The rooms along the northern wall have staggered facades, with the "Unmatched Pavilion", or Yizhen Pavilion, in the center. The pavilion, used as a lecture hall, is three bays wide and has a hipped roof fronted by a central projection with wide, raised eaves, reminiscent of a bangke tower. This roof is mimicked to a lesser degree on the flanking halls, with elaborate awnings spanning over the entryways. Beautifully carved lambrequins compliment the recessed curtain wall at the back of the porch at the Unmatched Pavilion, which has a finely carved door and lattice windows. Even the steps leading up to the lecture hall were once carved with floral motifs. Sculpted dragons and flowers decorate the roof ridges and crests. Notably, figurative sculpture can only be found atop the roofs of the mosque complex and not along paths or flanking gateways, quite unlike a Buddhist temple.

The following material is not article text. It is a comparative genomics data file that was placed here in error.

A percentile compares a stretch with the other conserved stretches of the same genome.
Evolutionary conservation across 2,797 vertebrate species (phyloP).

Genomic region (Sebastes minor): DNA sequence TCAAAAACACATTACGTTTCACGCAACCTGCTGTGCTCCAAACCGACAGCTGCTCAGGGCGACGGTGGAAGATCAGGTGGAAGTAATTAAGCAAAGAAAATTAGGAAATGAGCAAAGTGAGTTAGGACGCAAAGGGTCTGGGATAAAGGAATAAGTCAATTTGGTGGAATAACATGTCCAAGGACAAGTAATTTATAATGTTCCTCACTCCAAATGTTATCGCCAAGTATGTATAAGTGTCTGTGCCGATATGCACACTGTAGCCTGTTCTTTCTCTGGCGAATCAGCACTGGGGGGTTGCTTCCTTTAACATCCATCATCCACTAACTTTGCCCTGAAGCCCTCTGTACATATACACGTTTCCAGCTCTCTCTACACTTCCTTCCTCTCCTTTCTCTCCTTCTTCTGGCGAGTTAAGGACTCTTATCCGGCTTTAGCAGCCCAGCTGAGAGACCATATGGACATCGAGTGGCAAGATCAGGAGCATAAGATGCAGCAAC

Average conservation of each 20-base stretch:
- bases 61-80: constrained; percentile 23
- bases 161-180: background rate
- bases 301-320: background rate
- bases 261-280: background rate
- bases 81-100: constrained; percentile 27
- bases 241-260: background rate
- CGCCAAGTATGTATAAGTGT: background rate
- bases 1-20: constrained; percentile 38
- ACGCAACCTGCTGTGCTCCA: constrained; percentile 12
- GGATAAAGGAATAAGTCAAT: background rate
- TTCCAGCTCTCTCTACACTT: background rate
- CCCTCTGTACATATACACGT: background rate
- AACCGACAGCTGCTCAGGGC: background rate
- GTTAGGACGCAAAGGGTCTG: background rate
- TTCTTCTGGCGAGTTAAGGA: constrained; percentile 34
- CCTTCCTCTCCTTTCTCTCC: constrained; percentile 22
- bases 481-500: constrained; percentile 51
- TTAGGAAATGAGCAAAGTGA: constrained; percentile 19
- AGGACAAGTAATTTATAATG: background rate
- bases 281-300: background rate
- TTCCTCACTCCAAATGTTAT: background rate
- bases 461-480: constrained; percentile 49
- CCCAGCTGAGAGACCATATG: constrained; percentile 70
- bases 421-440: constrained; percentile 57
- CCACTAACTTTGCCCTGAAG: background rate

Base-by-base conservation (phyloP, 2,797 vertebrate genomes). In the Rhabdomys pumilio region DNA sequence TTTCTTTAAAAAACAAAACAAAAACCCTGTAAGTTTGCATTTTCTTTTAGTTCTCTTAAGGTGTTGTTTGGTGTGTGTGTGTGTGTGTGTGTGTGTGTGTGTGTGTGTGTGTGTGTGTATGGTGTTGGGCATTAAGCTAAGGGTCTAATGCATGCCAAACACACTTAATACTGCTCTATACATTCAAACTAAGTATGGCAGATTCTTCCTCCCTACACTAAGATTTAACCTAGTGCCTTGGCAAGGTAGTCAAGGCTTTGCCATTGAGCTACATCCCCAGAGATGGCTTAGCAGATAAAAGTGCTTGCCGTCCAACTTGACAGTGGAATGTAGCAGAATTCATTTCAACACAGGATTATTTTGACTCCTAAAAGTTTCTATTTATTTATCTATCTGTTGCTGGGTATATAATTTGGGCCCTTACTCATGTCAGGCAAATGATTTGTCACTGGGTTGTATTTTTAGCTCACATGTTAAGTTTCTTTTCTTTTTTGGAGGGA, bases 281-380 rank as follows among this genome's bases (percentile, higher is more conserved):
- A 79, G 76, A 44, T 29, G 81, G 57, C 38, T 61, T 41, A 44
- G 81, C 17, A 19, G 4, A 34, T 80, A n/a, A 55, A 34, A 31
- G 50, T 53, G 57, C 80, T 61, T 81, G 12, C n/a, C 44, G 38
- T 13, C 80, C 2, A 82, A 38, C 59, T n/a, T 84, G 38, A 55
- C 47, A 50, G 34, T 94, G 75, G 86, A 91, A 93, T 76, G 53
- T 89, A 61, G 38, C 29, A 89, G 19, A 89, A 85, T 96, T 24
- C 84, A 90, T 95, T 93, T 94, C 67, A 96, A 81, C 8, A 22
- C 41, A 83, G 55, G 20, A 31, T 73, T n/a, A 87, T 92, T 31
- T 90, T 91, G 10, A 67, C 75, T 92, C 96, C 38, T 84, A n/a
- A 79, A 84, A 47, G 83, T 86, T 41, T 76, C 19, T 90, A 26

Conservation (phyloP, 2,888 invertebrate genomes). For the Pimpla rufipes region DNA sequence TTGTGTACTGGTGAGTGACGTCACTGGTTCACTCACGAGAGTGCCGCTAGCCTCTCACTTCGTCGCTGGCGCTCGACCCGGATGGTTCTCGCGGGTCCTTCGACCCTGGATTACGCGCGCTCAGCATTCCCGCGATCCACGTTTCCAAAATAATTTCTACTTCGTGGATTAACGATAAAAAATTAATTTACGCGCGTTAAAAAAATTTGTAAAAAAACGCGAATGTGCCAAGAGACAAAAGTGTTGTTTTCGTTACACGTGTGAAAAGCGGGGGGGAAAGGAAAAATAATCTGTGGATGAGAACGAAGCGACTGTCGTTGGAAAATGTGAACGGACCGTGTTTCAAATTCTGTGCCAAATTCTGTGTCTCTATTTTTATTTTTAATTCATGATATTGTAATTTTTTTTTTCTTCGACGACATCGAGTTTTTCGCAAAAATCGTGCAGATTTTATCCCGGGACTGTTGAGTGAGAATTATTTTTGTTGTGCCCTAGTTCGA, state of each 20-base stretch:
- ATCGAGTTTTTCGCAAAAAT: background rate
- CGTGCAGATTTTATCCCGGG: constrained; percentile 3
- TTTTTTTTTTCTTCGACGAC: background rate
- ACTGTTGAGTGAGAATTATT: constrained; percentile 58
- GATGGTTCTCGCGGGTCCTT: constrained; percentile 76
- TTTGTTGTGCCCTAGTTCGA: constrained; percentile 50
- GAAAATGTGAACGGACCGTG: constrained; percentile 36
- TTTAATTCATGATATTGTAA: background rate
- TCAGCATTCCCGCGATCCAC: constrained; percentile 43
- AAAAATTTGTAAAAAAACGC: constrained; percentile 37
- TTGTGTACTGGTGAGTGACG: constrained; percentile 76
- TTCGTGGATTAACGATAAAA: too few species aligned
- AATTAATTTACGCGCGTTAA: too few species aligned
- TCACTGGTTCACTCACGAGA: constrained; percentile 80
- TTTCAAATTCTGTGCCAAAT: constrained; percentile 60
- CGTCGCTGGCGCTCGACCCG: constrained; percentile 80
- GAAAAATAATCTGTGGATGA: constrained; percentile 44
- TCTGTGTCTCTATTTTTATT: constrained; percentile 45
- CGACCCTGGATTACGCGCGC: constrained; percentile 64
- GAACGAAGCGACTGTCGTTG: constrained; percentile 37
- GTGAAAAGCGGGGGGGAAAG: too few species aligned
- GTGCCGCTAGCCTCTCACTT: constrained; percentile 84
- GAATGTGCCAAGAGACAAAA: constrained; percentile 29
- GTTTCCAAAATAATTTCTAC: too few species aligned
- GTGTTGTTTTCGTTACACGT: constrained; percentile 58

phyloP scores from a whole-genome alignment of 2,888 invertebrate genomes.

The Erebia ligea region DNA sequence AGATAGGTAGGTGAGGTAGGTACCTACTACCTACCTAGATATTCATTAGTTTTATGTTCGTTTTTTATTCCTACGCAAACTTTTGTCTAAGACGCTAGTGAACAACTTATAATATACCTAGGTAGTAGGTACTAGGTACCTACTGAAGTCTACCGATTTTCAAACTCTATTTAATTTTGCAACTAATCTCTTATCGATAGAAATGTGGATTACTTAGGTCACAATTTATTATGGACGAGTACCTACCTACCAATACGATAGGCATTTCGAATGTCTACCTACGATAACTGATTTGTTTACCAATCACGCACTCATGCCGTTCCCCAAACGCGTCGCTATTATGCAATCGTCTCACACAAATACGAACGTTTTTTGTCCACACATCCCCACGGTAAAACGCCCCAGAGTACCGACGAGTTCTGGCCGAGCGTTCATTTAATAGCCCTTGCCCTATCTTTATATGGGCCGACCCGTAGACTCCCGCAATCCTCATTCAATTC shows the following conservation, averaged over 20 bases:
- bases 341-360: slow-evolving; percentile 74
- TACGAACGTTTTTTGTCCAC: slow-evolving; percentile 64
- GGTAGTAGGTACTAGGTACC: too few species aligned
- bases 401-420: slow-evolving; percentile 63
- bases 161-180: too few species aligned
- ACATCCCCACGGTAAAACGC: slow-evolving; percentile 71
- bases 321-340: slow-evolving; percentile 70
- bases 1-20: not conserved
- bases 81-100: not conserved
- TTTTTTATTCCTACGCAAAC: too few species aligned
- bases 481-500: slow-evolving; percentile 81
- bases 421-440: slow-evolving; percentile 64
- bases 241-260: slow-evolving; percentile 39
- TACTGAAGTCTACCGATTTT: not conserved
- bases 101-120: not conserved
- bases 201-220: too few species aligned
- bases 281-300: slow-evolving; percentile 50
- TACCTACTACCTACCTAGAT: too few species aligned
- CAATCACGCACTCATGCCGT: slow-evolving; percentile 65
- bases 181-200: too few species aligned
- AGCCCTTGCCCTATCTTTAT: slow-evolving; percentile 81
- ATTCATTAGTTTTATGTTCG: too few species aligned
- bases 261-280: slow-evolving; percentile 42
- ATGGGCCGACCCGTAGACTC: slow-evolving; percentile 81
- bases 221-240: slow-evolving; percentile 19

In the second court, separated from the first by a shallow roofed pavilion, stands a rectilinear stone pailou built to resemble a wooden structure. It's three doorways, the central of which is higher and wider than the two flanking, each bear an inscription. Two freestanding vertical brick piers, carved with ornate floral motifs and crowned with tiled roofs with upswept eaves and dougong brackets, follow the stone pailou. These monumental piers, which are repeated again in the third courtyard, house stone tablets with Arabic inscription in their central arched niches. Reception rooms, now used as shops and residential space, flank the second court. The area to the south of this courtyard was originally designated for Hui burial, although this practice never fully developed.